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For many people, former US Vice President Al Gore’s 2006 documentary – An Inconvenient Truth – was a wakeup call to the sheer challenge that global warming posed to humanity.
Gore won the Nobel peace prize in 2007 for his efforts around climate change. He founded Generation Investment Management together with Mark Ferguson, who is co-chief investment officer of the $31 billion firm.
Back in 2018, Gore defined sustainable investing as the “single largest investment opportunity in history”. People seem to have taken him at his word.
Investment in environmental, social and governance-conscious assets (ESG) rose by 42% to $17.1 trillion in the two years to the end of 2020, according to investment firm Raymond James.
“We’re really pleased that there’s been a mainstreaming of the whole sustainability ESG phenomenon,” Ferguson said in an interview with Insider.
ESG investors have to think, not just about a company’s green credentials, but about their fundamentals – the delicate balancing act that Ferguson has dealt with for years.
“We are forcing ourselves to think about more carbon-intensive industries, forcing ourselves to think about the ‘greening’ of industries, as opposed to just ‘in green companies’,” Ferguson said.
We asked Ferguson to break down his take on the three biggest questions ESG investors are asking right now.
Is there a “green stock bubble”?
With so much cash pouring into ESG assets, some investors are concerned about a “green bubble”, according to Morgan Stanley. Two of the largest US renewable exchange-traded funds – Invesco Solar and PowerShares WilderHill Clean Energy – have gained around 300% in the last three years alone.
Some have compared the sector’s gains with those of the dot-com bubble in the early 2000s that was built on investor exuberance over technology stocks.
There are some parallels between the two, Ferguson said, but the key difference is the “extent to which the enthusiasm is justified by real-world behavior.”
“We may be in a bubble in terms of enthusiasm for ESG stocks… but the real-world behavior is one of deeply unsustainable and quite alarming trends,” he said.
Rather than investors getting excited about the internet and the companies that stand to benefit, this trend has a context of environmental and societal circumstances that “justify this level of intensity,” he said.
“You just need to have a clear eye on where there might be a disconnect between the hype and the reality, but know that this is actually a later than needed response,” he added, saying “once we start fixing that, then we can start worrying about whether we’re spending too much money fixing it.”
Are electric vehicles the solution?
One of the ESG phenomenon’s hot-ticket stocks has been Tesla, the electric luxury carmaker run by Elon Musk, which has seen its shares gain over 350% in 12 months. It’s not the only one. Chinese competitor NIO has gained almost 1,000% in that time.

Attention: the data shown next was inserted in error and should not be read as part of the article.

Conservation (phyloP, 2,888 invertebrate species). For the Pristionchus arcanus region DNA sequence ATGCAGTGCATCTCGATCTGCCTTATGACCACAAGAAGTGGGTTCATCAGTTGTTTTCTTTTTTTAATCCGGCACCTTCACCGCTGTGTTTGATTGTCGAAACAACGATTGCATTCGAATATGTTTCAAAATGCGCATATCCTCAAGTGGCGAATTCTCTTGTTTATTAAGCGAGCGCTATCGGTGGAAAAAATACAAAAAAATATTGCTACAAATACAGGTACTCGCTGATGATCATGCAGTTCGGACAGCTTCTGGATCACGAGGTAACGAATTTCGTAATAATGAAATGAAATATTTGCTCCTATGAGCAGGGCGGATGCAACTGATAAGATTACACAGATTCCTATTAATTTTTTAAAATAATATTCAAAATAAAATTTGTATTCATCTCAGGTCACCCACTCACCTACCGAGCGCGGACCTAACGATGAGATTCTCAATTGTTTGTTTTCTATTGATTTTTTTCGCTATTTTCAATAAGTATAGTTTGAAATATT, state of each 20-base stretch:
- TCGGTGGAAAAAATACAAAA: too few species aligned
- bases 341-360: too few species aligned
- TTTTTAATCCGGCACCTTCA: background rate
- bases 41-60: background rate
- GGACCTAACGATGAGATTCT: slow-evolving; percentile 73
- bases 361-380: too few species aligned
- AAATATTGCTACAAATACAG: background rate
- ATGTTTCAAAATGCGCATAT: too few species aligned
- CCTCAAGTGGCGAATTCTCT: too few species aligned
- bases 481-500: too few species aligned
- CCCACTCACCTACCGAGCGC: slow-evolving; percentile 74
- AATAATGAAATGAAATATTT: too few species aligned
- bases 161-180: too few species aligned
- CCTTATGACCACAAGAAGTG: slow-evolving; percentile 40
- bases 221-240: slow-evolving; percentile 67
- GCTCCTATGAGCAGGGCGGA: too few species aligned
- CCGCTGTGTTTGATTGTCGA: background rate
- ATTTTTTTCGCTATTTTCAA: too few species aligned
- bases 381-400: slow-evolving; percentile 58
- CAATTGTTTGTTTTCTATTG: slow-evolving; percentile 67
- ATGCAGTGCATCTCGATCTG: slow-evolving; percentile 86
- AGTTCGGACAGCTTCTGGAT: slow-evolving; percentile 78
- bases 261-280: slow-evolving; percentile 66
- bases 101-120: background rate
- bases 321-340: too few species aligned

Other major car companies are also moving into electrification, by “turning off R&D and product development for internal combustion engines,” Ferguson said.
“Once that happens, it’s like a one-way door,” he said. This will fastrack the next four to five years of EV development, he said: “it’ll just be a flood.”
Even in the EV sector, which has proven so popular, not everyone is a believer. In an exclusive interview with Insider, famed short-seller Carson Block said of Tesla, which currently trades at almost 1,000 times its future earnings: “Love it or hate it, there’s no f—ing way it’s worth this much money. I mean, it’s just not.”
Regardless of the debate around valuations, some investors have said EVs are only a short-term fix to a longer-term problem of carbon emissions, and hydrogen offers a better alternative to the internal combustion engine. A number of Wall Street banks including Goldman Sachs and Morgan Stanley are optimistic on hydrogen’s prospects.
But Ferguson is unconvinced.
In practical terms, hydrogen-powered cars literally face an uphill struggle, he said, because of the sheer weight of their battery. But, more importantly, there is simply no better alternative than EVs right now, and by the time hydrogen has caught up, electric batteries will have gained the upper hand, he said.
Instead, where hydrogen has scope to bring real impact is with long-distance vehicles, trains, ships and stationary power – possibly by 2030, he said.
To exclude or not exclude?
The third big question for ESG investors is what to do about companies that fall into the “improvers” category – those that built their businesses on fossil fuel energy and are now trying to adapt to a more sustainable world, such as oil and gas companies.
Investors like Ferguson are under pressure, both internally and externally, to re-evaluate these assets, he said.
Regardless, Ferguson says there’s no place for them in his portfolio, not just because they are unsustainable.
Ferguson’s mandate is to find assets that use sustainability to improve already fundamentally good businesses.”The problem I have with all of these big energy emitters is that the sustainability of these businesses is one problem, but they’re actually quite poor businesses,” he said.
For example, tobacco, another industry with plenty of detractors, is highly consolidated, profitable and has its negative externalities factored into its balance sheets, the opposite of oil. “[It has] terrible businesses with low barriers to entry and massively capital-intensive,” Ferguson said.
Ultimately, Ferguson is having to force himself to look beyond pure exclusion and think about the more carbon intensive industries that are ‘greening’ up. But this won’t fix the problems inherent for many of these companies. We must recognise that this transformation “turns them into less unsustainable businesses, but doesn’t necessarily turn them into good businesses,” he said.
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